The Finnish Nobility is quite ancient, and dates back to the foundation of the Grand Duchy of Finland in the year of our Lord of 1809 by His Imperial Majesty the Tsar Alexander I of Russia.
The Nobility of Finland is famous for their beautiful manorial houses, in a peculiar Nordic-Baltic Style with some Russian influence.
The big majority of the Finnish Nobility comes from German and Swedish Stock, with some Slavonic additions due to the enormous influence of the Russian Empire, which actually created Finland as a political entity. Later, Finland proclaimed its independence in the amidst of the Russian Revolution, and had a difficult relationship with Communist Russia, including a war that made them lose a big part of their lands and territory. Ethnically and originally, the nobility of Finland comes from noblemen from Hesse, Sweden, Poland, Livonia, Finland and Russia.
The most famous member of the Finnish Nobility was the Field Marshall Baron Von Mannerheim, hero of the Finnish Independence, and also hero of the wars with Russia and a pivotal figure in the creation of the Finnish State.
The marriage rites and patters of the Finnish Nobility, and their wealth and influence, while small in comparison to other European countries, was significant, and we can affirm that the nobility of this country is a proud one, with a very interesting history.
There is to note that the Russians, when creating the Riddarhus (House of Nobles) in 1818 in order to ascertain which noble families had the right to be represented, introduced a system by which the families seeking registration had to pay a heavy monetary fee for the inscription. This meant that several previously registered noble families, due to the considerable cost of this process, did not seek to register.
The Finnish Titular Nobility is only comprised of Counts, Barons and noblemen without titles of nobility. There was in the past a Russian Princedom registered, but has become extinct.
The Finnish Ranks of Baron and Count are called respectively in Finnish: Friherrliga (Baron) and Grefliga (Count). It must be said that due to the peculiarities and legal framework of Finland, it is not possible to buy, sell or acquire Finnish Titles of Nobility, as the Nobility of Finland is a closed nobility, and titles do not have exactly a feudal nature in the Frankish, English, French or Italian way.
The Finnish Nobility is small in numbers, and it has been very much reduced in numbers over the years, as the Finnish Nobility titles cannot be transmitted by female line but only by male line primogeniture.
There are not many peers in Finland, and as an indication of the composition of this magnificent nobility, we can quote some figures that maybe very interesting in order to study this subject:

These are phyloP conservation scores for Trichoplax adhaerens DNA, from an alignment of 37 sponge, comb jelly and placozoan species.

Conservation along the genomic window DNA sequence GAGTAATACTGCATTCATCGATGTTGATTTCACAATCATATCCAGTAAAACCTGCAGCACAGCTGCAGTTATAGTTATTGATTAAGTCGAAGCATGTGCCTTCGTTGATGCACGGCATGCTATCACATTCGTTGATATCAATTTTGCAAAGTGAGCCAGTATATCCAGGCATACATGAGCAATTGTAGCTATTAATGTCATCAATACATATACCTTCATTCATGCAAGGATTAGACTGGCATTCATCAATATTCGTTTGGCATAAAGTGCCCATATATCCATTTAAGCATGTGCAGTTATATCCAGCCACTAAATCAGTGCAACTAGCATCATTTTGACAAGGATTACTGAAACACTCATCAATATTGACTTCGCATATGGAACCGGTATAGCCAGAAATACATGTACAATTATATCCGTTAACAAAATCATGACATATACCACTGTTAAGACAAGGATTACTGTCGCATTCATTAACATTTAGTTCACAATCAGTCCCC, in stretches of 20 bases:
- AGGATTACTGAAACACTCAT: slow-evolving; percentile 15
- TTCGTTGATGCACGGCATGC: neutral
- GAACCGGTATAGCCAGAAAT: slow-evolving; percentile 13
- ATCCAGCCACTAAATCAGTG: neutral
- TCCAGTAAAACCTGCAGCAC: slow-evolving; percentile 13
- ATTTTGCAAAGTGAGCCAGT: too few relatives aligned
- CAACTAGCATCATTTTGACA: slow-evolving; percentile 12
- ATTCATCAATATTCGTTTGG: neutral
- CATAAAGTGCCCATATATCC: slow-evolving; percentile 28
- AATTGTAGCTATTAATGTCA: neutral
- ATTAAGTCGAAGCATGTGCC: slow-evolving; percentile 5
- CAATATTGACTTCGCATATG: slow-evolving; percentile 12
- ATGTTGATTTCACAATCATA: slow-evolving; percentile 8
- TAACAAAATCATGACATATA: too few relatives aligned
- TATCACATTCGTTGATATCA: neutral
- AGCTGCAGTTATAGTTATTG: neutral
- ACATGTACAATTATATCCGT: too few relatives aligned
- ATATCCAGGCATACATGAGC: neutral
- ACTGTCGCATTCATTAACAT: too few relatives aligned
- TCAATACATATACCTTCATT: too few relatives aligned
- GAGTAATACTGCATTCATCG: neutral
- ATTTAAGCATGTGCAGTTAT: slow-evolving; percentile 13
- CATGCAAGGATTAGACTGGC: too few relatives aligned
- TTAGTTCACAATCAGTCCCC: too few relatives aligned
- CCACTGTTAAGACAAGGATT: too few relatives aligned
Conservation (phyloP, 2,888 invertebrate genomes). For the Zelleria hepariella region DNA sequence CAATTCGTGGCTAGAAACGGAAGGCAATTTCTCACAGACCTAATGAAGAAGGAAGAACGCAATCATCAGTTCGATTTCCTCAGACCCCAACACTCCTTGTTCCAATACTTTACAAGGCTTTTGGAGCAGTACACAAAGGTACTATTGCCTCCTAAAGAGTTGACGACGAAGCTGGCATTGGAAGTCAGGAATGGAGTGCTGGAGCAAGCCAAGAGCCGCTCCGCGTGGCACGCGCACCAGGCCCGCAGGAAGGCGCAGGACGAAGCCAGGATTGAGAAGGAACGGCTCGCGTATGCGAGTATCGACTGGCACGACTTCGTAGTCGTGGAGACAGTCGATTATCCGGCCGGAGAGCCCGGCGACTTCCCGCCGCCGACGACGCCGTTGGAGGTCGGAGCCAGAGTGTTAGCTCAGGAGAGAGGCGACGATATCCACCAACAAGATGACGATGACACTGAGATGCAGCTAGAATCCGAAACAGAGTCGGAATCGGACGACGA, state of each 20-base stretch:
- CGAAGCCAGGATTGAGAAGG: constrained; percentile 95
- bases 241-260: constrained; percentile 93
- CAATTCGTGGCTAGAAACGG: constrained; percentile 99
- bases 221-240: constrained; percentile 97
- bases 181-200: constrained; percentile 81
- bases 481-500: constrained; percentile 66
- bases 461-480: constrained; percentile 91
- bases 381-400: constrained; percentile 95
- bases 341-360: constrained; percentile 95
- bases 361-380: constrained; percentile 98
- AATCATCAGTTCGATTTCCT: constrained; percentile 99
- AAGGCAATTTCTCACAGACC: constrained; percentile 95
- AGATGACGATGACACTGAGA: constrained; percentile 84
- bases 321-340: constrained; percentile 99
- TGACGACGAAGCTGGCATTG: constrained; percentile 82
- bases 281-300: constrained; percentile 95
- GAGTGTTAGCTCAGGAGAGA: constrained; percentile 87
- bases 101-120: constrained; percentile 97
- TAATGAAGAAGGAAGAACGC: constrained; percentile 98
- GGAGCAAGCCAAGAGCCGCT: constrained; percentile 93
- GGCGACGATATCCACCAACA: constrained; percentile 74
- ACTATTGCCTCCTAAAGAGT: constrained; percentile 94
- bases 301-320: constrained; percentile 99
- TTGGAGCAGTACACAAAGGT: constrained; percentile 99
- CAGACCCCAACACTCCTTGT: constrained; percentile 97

The Roll of the Nobility of Finland is a very good source to establish the number and rank of the titled and untitled nobility. In 1818, and according to the Roll, there were in Finland a total of 187 noblemen, exactly 2 counts, 22 Barons, and 163 untitled noblemen. As we can see, the number of noble peers was relatively small.
In 1897, the Rolls of the Finnish Nobility certify that the inscribed families had substantially increased to 344 noblemen, consisting of 1 Prince, 11 Counts, 61 Barons, and 271 untitled nobles.
By 1909, the nobility had 356 registered members, with 1 Prince, 11 Counts, 62 Barons, and 282 non-titled noblemen.
Nowadays, however, the numbers are far smaller, as a good portion of these titles and families have become extinct.
The Nobility of Finland was originally restricted to landed proprietors of vast feudal estates, military officers and high-ranking government officials. Now, this social class also has as members journalists, university professors, scientists, executives and some others that were ennobled by the Russian Tsars.
There is to note that in Finland, only the Head of the Family can sit in the College of Nobles, though in some occasions the closest members of the Family, or other noble representatives with power of attorney can represent them.
In the Nobility of Finland, it is common that the noble titles of Count and Baron are often borne by all the male descendants of the grantee of the title. Daughters can never transmit titles of nobility, as Finnish Titles never descend from females.
The Concept of Finnish Nobility begins with the establishment of the Duchy by the Russian Tsar, as before there was no notion whatsoever of a proper or distinct nobility in Finland, as the territory formed part of the Kingdom of Sweden, and the members of the four estates that comprised the province of Finland under Swedish sovereignty attended parliament in Stockholm as mere provincial delegates.
However, Emperor Alexander of Russia summoned a diet in Borga in March of 1809, and established the College of Nobles or House of Lords of Finland, called Riddarhus (The Finnish House of Nobility), which still exists nowadays and regulates the nobility of this country, which is mostly descendants of the historical nobility of Finland.